Since its introduction in Europe in the 19th century, the bicycle has definitely seen its fair share of changes to its mechanics and design. But up until now the bike has mostly been off the grid — powered by humans and void of technology. This is changing, thanks mostly to the ubiquity of smartphones and the growing trend of IoT. Connected devices are transforming your bicycle into Bike 2.0 — making bicycles safer, more reliable, more secure, and smarter.
The SmartHalo biking system, for example, is a handlebar-mounted device that gives your bike wonderful new powers, including turn-by-turn navigation. After entering a desired route in the SmartHalo app, the device’s LED ring, found at the top of the unit, will light up to direct the rider (to turn left, right, etc) and confirm when he or she has reached the destination. The same LED ring will also notify riders if they are receiving a call or keep them up to speed with the weather.
As with any IoT tool, a big part of the SmartHalo system is data collection. During the ride, SmartHalo will track cycling metrics such as the time and distance traveled, average speed, and calories burned — all of which can be visualized in the accompanying app. Like other fitness apps, SmartHalo allows users to set fitness goals and motivates users to meet them.
As safety is paramount when riding a bike, SmartHalo also comes equipped with an ultra-bright light, which is activated as soon as the sun sets. An onboard motion sensor allows the device to turn the light off automatically when the bike is not in use. This same motion sensor is also used to trigger an alarm when the bike is being tampered with. The device will only unlock when you are nearby (or more correctly your smartphone); if others attempt to take your bike, an alarm will sound.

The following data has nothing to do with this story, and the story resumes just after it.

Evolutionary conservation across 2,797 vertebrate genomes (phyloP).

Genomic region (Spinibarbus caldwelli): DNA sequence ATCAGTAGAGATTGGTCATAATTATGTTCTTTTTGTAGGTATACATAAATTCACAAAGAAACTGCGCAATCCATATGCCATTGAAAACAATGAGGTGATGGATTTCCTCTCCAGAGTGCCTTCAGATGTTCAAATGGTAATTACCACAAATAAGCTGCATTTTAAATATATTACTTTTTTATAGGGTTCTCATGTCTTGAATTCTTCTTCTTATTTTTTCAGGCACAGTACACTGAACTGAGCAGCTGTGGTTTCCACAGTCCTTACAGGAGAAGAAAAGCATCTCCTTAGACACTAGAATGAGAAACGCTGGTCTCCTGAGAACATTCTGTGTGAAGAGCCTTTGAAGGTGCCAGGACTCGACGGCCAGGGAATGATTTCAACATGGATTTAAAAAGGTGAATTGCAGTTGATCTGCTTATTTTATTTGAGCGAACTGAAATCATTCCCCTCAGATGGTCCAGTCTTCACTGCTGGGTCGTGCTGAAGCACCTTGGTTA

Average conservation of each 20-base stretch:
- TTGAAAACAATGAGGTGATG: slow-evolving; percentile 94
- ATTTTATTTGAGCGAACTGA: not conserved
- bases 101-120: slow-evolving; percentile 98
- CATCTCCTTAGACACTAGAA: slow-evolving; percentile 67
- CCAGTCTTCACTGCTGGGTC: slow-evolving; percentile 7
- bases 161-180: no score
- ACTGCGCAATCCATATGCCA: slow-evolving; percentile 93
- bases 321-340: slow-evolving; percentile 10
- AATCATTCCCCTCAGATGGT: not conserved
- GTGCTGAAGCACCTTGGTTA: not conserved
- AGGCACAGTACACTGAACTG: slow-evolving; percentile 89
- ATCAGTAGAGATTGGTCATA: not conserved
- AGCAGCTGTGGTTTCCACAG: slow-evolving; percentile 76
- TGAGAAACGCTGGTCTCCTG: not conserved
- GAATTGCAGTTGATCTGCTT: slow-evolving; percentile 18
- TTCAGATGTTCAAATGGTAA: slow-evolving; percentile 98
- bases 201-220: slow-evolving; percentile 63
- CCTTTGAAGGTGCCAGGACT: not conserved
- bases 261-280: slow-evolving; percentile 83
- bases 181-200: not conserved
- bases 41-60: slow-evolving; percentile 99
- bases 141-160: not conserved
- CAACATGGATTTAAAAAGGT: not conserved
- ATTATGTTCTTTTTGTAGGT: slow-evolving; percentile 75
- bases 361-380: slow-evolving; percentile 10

But it isn’t just the bike that is getting smart. Taking the biking experience to the next level, MindRider, originally developed at MIT, is a helmet equipped with sensors, including an EEG sensor to monitor brainwaves while wearers are in transit. MindRider combines the brainwave data from its EEG sensors with GPS to show riders “sweetspots,” or areas where they were relaxed and calm, and “hotspots,” places that required them to concentrate harder. This insight is aimed at helping riders make better decisions about their routes and travel through more sweetspots than hotspots, so that they arrive at their destinations more calm and relaxed.
Where MindRider focuses on the feel of the ride, Lumos is a helmet that wants to ensure that the rider gets there safely. This water-resistant helmet features integrated bike lights and turn signals to ensure that vehicles and pedestrians are aware of the rider's actions. The brake lights and turn signals are triggered using a handlebar remote, which is part of a system that can be attached to any typical bicycle.
With an estimated over 67 million cyclists in the US alone, bicycles are great candidates to receive smart features with purpose. Using technology to keep bicyclists safe and getting them to their destinations on time and in a better mood has clear benefits, with the help of sensors, lights, portable battery power, and smartphones.
Tom Emrich writes about emerging technology including wearable tech, 3D printing, and the Internet of Things for many technology, lifestyle, and news publications. He is currently the Editor-in-Chief for Designers of Things, Senior Editor at BetaKit, and the wearables writer for MobileSyrup. Tom’s writing covers launch announcements, funding news, hands-on device reviews, industry analysis, and editorial.